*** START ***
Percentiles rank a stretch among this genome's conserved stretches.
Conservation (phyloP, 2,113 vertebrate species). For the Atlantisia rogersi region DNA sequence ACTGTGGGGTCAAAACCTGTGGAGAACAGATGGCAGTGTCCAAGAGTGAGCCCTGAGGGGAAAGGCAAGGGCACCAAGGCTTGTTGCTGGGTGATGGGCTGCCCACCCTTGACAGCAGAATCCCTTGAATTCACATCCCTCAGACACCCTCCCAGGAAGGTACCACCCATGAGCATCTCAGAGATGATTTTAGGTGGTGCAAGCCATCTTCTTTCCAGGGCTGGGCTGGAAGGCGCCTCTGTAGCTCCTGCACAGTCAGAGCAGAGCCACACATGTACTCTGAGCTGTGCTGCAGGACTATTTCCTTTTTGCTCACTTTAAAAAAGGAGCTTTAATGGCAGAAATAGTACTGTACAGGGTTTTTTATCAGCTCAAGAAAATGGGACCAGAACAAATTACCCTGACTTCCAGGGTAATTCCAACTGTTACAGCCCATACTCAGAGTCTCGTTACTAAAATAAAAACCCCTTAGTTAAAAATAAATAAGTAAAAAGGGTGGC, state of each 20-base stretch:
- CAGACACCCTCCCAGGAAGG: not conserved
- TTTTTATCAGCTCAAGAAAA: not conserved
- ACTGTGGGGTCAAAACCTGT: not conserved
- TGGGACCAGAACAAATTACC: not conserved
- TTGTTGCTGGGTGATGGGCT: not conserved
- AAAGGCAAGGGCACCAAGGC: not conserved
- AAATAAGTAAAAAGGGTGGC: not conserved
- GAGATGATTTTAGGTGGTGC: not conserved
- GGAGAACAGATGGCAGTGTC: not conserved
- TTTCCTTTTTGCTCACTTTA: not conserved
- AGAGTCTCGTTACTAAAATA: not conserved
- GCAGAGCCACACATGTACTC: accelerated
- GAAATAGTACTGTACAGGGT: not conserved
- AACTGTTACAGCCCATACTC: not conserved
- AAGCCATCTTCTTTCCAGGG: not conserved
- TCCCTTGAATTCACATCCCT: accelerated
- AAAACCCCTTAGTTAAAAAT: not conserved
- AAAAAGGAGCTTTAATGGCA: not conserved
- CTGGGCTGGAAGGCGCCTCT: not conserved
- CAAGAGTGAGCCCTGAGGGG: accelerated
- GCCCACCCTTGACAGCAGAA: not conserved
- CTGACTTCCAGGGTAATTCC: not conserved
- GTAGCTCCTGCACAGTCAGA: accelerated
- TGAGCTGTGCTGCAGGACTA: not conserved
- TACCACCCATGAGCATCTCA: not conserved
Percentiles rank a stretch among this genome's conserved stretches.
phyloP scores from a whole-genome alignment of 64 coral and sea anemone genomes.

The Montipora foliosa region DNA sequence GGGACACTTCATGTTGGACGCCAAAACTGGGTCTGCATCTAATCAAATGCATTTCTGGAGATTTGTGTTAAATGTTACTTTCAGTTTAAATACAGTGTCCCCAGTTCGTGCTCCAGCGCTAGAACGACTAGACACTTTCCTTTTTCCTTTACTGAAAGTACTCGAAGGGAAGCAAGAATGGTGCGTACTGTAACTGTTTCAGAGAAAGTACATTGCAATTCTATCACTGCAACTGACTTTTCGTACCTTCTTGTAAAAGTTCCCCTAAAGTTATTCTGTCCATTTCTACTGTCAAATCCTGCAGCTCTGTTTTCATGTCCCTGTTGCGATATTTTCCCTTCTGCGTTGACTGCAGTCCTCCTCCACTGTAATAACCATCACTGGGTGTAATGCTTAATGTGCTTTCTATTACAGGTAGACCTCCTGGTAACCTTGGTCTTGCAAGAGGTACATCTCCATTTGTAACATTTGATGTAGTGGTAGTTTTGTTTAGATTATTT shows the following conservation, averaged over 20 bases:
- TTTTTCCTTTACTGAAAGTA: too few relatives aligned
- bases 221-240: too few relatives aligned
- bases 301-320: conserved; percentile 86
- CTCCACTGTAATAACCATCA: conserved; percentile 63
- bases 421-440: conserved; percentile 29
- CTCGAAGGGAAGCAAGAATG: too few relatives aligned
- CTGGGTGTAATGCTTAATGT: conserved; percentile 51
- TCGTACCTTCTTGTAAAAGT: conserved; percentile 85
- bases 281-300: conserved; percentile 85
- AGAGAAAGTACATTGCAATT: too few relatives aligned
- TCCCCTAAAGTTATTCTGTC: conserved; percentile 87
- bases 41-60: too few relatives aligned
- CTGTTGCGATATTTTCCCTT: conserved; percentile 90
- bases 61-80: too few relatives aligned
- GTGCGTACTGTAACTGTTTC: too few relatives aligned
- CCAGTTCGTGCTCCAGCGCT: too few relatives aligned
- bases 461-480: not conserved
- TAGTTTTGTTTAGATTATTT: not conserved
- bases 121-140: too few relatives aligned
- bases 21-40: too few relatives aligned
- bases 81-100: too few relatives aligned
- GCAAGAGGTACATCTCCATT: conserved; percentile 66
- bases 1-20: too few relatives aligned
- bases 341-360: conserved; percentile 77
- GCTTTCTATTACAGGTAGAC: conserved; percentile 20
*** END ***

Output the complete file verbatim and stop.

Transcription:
Percentiles rank a stretch among this genome's conserved stretches.
Conservation (phyloP, 2,113 vertebrate species). For the Atlantisia rogersi region DNA sequence ACTGTGGGGTCAAAACCTGTGGAGAACAGATGGCAGTGTCCAAGAGTGAGCCCTGAGGGGAAAGGCAAGGGCACCAAGGCTTGTTGCTGGGTGATGGGCTGCCCACCCTTGACAGCAGAATCCCTTGAATTCACATCCCTCAGACACCCTCCCAGGAAGGTACCACCCATGAGCATCTCAGAGATGATTTTAGGTGGTGCAAGCCATCTTCTTTCCAGGGCTGGGCTGGAAGGCGCCTCTGTAGCTCCTGCACAGTCAGAGCAGAGCCACACATGTACTCTGAGCTGTGCTGCAGGACTATTTCCTTTTTGCTCACTTTAAAAAAGGAGCTTTAATGGCAGAAATAGTACTGTACAGGGTTTTTTATCAGCTCAAGAAAATGGGACCAGAACAAATTACCCTGACTTCCAGGGTAATTCCAACTGTTACAGCCCATACTCAGAGTCTCGTTACTAAAATAAAAACCCCTTAGTTAAAAATAAATAAGTAAAAAGGGTGGC, state of each 20-base stretch:
- CAGACACCCTCCCAGGAAGG: not conserved
- TTTTTATCAGCTCAAGAAAA: not conserved
- ACTGTGGGGTCAAAACCTGT: not conserved
- TGGGACCAGAACAAATTACC: not conserved
- TTGTTGCTGGGTGATGGGCT: not conserved
- AAAGGCAAGGGCACCAAGGC: not conserved
- AAATAAGTAAAAAGGGTGGC: not conserved
- GAGATGATTTTAGGTGGTGC: not conserved
- GGAGAACAGATGGCAGTGTC: not conserved
- TTTCCTTTTTGCTCACTTTA: not conserved
- AGAGTCTCGTTACTAAAATA: not conserved
- GCAGAGCCACACATGTACTC: accelerated
- GAAATAGTACTGTACAGGGT: not conserved
- AACTGTTACAGCCCATACTC: not conserved
- AAGCCATCTTCTTTCCAGGG: not conserved
- TCCCTTGAATTCACATCCCT: accelerated
- AAAACCCCTTAGTTAAAAAT: not conserved
- AAAAAGGAGCTTTAATGGCA: not conserved
- CTGGGCTGGAAGGCGCCTCT: not conserved
- CAAGAGTGAGCCCTGAGGGG: accelerated
- GCCCACCCTTGACAGCAGAA: not conserved
- CTGACTTCCAGGGTAATTCC: not conserved
- GTAGCTCCTGCACAGTCAGA: accelerated
- TGAGCTGTGCTGCAGGACTA: not conserved
- TACCACCCATGAGCATCTCA: not conserved
Percentiles rank a stretch among this genome's conserved stretches.
phyloP scores from a whole-genome alignment of 64 coral and sea anemone genomes.

The Montipora foliosa region DNA sequence GGGACACTTCATGTTGGACGCCAAAACTGGGTCTGCATCTAATCAAATGCATTTCTGGAGATTTGTGTTAAATGTTACTTTCAGTTTAAATACAGTGTCCCCAGTTCGTGCTCCAGCGCTAGAACGACTAGACACTTTCCTTTTTCCTTTACTGAAAGTACTCGAAGGGAAGCAAGAATGGTGCGTACTGTAACTGTTTCAGAGAAAGTACATTGCAATTCTATCACTGCAACTGACTTTTCGTACCTTCTTGTAAAAGTTCCCCTAAAGTTATTCTGTCCATTTCTACTGTCAAATCCTGCAGCTCTGTTTTCATGTCCCTGTTGCGATATTTTCCCTTCTGCGTTGACTGCAGTCCTCCTCCACTGTAATAACCATCACTGGGTGTAATGCTTAATGTGCTTTCTATTACAGGTAGACCTCCTGGTAACCTTGGTCTTGCAAGAGGTACATCTCCATTTGTAACATTTGATGTAGTGGTAGTTTTGTTTAGATTATTT shows the following conservation, averaged over 20 bases:
- TTTTTCCTTTACTGAAAGTA: too few relatives aligned
- bases 221-240: too few relatives aligned
- bases 301-320: conserved; percentile 86
- CTCCACTGTAATAACCATCA: conserved; percentile 63
- bases 421-440: conserved; percentile 29
- CTCGAAGGGAAGCAAGAATG: too few relatives aligned
- CTGGGTGTAATGCTTAATGT: conserved; percentile 51
- TCGTACCTTCTTGTAAAAGT: conserved; percentile 85
- bases 281-300: conserved; percentile 85
- AGAGAAAGTACATTGCAATT: too few relatives aligned
- TCCCCTAAAGTTATTCTGTC: conserved; percentile 87
- bases 41-60: too few relatives aligned
- CTGTTGCGATATTTTCCCTT: conserved; percentile 90
- bases 61-80: too few relatives aligned
- GTGCGTACTGTAACTGTTTC: too few relatives aligned
- CCAGTTCGTGCTCCAGCGCT: too few relatives aligned
- bases 461-480: not conserved
- TAGTTTTGTTTAGATTATTT: not conserved
- bases 121-140: too few relatives aligned
- bases 21-40: too few relatives aligned
- bases 81-100: too few relatives aligned
- GCAAGAGGTACATCTCCATT: conserved; percentile 66
- bases 1-20: too few relatives aligned
- bases 341-360: conserved; percentile 77
- GCTTTCTATTACAGGTAGAC: conserved; percentile 20